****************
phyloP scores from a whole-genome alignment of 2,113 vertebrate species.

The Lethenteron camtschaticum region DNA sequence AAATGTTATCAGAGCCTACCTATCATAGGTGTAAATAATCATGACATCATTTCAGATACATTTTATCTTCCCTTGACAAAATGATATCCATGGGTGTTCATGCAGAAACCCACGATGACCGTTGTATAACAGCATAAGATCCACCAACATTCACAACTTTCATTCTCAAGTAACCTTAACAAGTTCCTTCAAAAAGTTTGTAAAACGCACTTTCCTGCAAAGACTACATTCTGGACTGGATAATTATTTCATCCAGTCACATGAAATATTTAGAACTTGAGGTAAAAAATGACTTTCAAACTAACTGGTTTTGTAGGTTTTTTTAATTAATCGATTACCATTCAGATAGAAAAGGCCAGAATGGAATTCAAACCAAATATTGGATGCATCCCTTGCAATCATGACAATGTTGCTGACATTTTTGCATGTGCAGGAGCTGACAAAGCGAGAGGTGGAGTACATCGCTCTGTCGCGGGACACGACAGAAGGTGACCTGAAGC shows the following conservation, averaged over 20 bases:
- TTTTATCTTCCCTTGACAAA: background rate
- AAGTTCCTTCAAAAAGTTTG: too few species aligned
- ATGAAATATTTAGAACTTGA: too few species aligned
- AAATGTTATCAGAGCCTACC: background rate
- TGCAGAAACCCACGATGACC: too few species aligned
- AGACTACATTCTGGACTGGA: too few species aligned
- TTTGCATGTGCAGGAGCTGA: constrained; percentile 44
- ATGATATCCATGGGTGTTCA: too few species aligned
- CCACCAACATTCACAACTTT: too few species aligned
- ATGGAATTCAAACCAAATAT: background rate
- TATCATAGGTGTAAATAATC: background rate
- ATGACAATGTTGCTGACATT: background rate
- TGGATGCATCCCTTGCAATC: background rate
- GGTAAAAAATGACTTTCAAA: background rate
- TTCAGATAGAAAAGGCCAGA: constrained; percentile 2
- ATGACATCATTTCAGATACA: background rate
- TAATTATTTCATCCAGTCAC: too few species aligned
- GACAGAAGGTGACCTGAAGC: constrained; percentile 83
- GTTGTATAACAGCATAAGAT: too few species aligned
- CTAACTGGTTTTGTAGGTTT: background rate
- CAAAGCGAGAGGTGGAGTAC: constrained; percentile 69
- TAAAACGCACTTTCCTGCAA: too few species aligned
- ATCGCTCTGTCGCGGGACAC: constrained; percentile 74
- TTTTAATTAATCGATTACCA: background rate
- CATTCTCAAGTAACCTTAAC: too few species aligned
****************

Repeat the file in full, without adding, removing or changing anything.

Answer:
phyloP scores from a whole-genome alignment of 2,113 vertebrate species.

The Lethenteron camtschaticum region DNA sequence AAATGTTATCAGAGCCTACCTATCATAGGTGTAAATAATCATGACATCATTTCAGATACATTTTATCTTCCCTTGACAAAATGATATCCATGGGTGTTCATGCAGAAACCCACGATGACCGTTGTATAACAGCATAAGATCCACCAACATTCACAACTTTCATTCTCAAGTAACCTTAACAAGTTCCTTCAAAAAGTTTGTAAAACGCACTTTCCTGCAAAGACTACATTCTGGACTGGATAATTATTTCATCCAGTCACATGAAATATTTAGAACTTGAGGTAAAAAATGACTTTCAAACTAACTGGTTTTGTAGGTTTTTTTAATTAATCGATTACCATTCAGATAGAAAAGGCCAGAATGGAATTCAAACCAAATATTGGATGCATCCCTTGCAATCATGACAATGTTGCTGACATTTTTGCATGTGCAGGAGCTGACAAAGCGAGAGGTGGAGTACATCGCTCTGTCGCGGGACACGACAGAAGGTGACCTGAAGC shows the following conservation, averaged over 20 bases:
- TTTTATCTTCCCTTGACAAA: background rate
- AAGTTCCTTCAAAAAGTTTG: too few species aligned
- ATGAAATATTTAGAACTTGA: too few species aligned
- AAATGTTATCAGAGCCTACC: background rate
- TGCAGAAACCCACGATGACC: too few species aligned
- AGACTACATTCTGGACTGGA: too few species aligned
- TTTGCATGTGCAGGAGCTGA: constrained; percentile 44
- ATGATATCCATGGGTGTTCA: too few species aligned
- CCACCAACATTCACAACTTT: too few species aligned
- ATGGAATTCAAACCAAATAT: background rate
- TATCATAGGTGTAAATAATC: background rate
- ATGACAATGTTGCTGACATT: background rate
- TGGATGCATCCCTTGCAATC: background rate
- GGTAAAAAATGACTTTCAAA: background rate
- TTCAGATAGAAAAGGCCAGA: constrained; percentile 2
- ATGACATCATTTCAGATACA: background rate
- TAATTATTTCATCCAGTCAC: too few species aligned
- GACAGAAGGTGACCTGAAGC: constrained; percentile 83
- GTTGTATAACAGCATAAGAT: too few species aligned
- CTAACTGGTTTTGTAGGTTT: background rate
- CAAAGCGAGAGGTGGAGTAC: constrained; percentile 69
- TAAAACGCACTTTCCTGCAA: too few species aligned
- ATCGCTCTGTCGCGGGACAC: constrained; percentile 74
- TTTTAATTAATCGATTACCA: background rate
- CATTCTCAAGTAACCTTAAC: too few species aligned